Netflixing: Round Planet
This post was originally published at my account on Steemit.com
I can’t believe they really made this.
I know it’s the kind of thing I’ve thought about making. Or, at least, that I thought they should make. My family has been watching nature documentaries since I was a little boy, and I’m sure at some point we all imagined what would happen if someone tried to parodize them.
Lo and behold, now one exists.
A Nature Documentary…Parody
After completing its landmark nature documentary series Planet Earth and also the sequel series Planet Earth II, it would appear that a question arose in the BBC main offices:
“What do we do with all the footage we didn’t use?”
Because BBC nature filmographers collected hundreds of hours of video in their quest to make the most beautiful documentaries ever. And quite a lot of that was left on the cutting room floor. Some of the footage was simply of too low quality to make it into a landmark series, but no doubt there was still a lot of useable footage left out.
Futhermore, some of that footage was likely deemed too controversial, for Planet Earth, particularly the parts that included
- Animals defecating
- Animals copulating
- Animal afterbirth
- Animals tearing each other to pieces (even more gruesomely than in most nature documentaries).
And I’m not gonna lie: all of these are included as part of Round Planet. But, thankfully, most of the humor is NOT of the “gross out” variety.
Meet Your Host
Comedian Matt Lucas plays Armstrong Wedgwood, the eccentric septuagenarian voice actor renowned the world over for his documentaries.
Whether he is actually senile or simply too old to care, Mr. W approaches his work as a nature documentary narrator with a devil-may-care demeanor, being so brazen as to make demands during the recording and even crack jokes when he’s feeling naughty. He occasionally brings his dog into the recording studio, assuring the producers that the pup will be no trouble at all.
He may also have been involved in some illegal dealings in the past, and he has a low opinion of the BBC and is not afraid to vent his frustrations.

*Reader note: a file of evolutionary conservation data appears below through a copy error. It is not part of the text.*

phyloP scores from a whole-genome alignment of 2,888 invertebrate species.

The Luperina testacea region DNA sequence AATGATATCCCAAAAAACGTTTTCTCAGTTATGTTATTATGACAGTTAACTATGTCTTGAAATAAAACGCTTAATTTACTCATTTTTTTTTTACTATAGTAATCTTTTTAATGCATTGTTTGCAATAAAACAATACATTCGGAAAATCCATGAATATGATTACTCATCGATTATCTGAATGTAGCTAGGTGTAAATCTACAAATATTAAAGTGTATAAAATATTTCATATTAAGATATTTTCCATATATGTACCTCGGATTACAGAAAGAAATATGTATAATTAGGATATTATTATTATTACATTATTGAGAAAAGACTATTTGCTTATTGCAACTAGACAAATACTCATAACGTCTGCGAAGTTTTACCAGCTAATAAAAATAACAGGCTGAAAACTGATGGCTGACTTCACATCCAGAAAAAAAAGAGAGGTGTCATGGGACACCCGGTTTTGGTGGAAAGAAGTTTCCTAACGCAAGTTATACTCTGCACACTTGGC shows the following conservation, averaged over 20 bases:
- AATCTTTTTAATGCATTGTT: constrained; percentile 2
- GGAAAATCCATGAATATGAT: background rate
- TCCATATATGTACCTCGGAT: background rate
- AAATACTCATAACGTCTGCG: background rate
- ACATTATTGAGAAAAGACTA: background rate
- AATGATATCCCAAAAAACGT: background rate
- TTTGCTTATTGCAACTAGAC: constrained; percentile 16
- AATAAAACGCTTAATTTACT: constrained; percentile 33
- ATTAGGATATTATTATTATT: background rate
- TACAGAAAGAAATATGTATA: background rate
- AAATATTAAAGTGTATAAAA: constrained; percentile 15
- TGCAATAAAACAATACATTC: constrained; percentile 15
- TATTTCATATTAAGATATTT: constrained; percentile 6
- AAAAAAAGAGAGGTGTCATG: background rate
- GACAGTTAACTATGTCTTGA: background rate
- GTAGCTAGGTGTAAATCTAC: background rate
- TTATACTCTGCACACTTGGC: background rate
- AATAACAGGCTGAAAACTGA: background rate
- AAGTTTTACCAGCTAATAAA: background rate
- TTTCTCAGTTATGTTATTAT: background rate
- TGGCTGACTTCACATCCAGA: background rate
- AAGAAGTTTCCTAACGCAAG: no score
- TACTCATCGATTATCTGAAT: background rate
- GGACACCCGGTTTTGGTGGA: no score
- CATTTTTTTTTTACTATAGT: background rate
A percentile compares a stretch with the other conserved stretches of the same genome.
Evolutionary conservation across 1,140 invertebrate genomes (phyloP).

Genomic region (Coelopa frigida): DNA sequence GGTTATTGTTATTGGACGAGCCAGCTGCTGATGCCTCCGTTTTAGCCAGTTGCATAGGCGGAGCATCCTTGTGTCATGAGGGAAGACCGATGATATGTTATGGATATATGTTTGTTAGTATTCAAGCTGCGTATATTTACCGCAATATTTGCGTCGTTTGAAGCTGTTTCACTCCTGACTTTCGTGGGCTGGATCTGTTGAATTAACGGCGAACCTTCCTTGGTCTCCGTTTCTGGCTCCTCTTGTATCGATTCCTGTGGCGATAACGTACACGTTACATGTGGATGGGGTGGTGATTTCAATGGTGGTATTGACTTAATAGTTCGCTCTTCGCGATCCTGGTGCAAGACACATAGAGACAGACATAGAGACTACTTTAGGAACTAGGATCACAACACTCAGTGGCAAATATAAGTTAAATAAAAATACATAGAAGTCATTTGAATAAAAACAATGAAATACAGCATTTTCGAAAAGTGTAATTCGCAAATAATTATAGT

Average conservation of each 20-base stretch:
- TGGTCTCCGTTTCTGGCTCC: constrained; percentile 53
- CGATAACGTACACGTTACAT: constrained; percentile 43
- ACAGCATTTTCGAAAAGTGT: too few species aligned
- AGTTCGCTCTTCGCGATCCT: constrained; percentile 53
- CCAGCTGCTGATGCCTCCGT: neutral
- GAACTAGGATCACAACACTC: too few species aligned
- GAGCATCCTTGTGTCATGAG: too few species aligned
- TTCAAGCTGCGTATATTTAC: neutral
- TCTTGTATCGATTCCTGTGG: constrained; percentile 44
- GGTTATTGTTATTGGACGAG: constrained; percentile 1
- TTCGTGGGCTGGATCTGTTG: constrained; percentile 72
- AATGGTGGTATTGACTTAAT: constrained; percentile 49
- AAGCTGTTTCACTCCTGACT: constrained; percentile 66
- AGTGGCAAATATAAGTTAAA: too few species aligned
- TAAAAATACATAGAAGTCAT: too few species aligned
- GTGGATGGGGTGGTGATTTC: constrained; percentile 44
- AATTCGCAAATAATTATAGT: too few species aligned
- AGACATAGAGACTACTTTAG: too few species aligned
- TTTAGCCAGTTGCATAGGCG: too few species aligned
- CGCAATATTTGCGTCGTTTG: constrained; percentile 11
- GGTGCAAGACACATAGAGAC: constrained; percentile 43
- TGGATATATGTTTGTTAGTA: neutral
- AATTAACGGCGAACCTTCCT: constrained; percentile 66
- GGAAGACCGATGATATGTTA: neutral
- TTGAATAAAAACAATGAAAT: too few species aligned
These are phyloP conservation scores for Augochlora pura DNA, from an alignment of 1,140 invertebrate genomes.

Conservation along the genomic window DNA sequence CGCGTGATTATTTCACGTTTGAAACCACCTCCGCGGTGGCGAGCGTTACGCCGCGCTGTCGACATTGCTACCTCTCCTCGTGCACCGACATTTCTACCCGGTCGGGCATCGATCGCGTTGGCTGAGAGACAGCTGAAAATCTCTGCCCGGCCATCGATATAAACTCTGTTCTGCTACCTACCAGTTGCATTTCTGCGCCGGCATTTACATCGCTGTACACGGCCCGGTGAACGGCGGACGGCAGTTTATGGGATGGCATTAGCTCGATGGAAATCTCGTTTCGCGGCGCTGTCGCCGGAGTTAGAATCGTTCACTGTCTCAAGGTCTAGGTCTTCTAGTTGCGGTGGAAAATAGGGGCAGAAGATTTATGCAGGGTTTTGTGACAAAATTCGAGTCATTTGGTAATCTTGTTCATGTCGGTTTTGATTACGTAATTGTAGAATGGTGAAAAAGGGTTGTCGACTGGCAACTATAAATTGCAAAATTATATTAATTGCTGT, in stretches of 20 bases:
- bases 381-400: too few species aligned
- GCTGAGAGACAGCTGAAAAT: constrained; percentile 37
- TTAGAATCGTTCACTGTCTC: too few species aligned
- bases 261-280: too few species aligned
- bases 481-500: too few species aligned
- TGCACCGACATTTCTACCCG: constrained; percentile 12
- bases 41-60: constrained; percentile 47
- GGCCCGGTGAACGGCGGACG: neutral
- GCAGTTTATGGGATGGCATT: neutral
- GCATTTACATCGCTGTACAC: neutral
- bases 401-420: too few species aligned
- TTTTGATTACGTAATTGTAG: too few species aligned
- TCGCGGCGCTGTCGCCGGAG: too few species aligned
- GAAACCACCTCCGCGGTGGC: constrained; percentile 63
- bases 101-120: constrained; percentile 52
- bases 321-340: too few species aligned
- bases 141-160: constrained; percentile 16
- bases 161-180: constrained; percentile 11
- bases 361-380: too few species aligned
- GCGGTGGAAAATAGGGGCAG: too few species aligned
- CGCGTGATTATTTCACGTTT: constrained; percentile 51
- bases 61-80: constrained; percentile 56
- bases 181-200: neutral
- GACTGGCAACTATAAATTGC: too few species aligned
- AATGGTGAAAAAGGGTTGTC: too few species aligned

As he is the show’s only character, a lot rides on Mr. W’s shoulders to make the whole experience entertaining, but he’s really only interested in pleasing himself, much to the consternation of his never-seen-nor-heard producer Tabitha, who sits just outside the soundproof recording room trying to get him to stay on script.
Meet Your Planet
Inasmuch as the footage here is left over from the making of BBC’s Planet Earth series (though mostly from Planet Earth II, if my guess is right), everything is just as beautiful and well captured as you would expect from a real nature documentary. This is top notch wildlife photography.
It’s all presented in high definition, and if you were to watch it with the TV muted, there would be almost no way to tell that you were not watching something a bit more respectable.
Meet Your Music
Round Planet, strangely enough, also features a musical score that sounds like it would fit right in with Planet Earth. To have a sarcastic voiceover narrating the action while such swelling music plays is a delicious contrast, and ratchets up the humor aspect of the show.
I wonder, however, if the poor composer did not know that his music was actually going to be put in a parody. That would be a rude awakening.
Or perhaps all the music was somehow left over from Planet Earth, as well. I wish I could say for certain.
Meet Your Crew
Another fun addition to the show is the occasional “making of” featurette that plays at the end of some episodes.
These depict the actual camera crew in their natural habitat, and are also narrated by Mr. Wedgewood. He takes a kind of haughty pleasure in being able to lampoon them. They’re a great addition to the show.
Round Planet is a stroke of genius. The genre of parody documentaries is vastly underserved, and we as consumers ought to demand more of it.
I will say, however, that I wish the show had gone more “balls to the wall” with its humor. The runtime has plenty of laughs, but little escalation. Once the audience is laughing, you should pull the rug from under them to get even bigger laughs. And, unfortunately, the show is too polite to do that.
That said, it is an excellent comedy series. Sadly, there is only one season, but that entire season is currently on Netflix. Add it to your queue. You will be glad you did.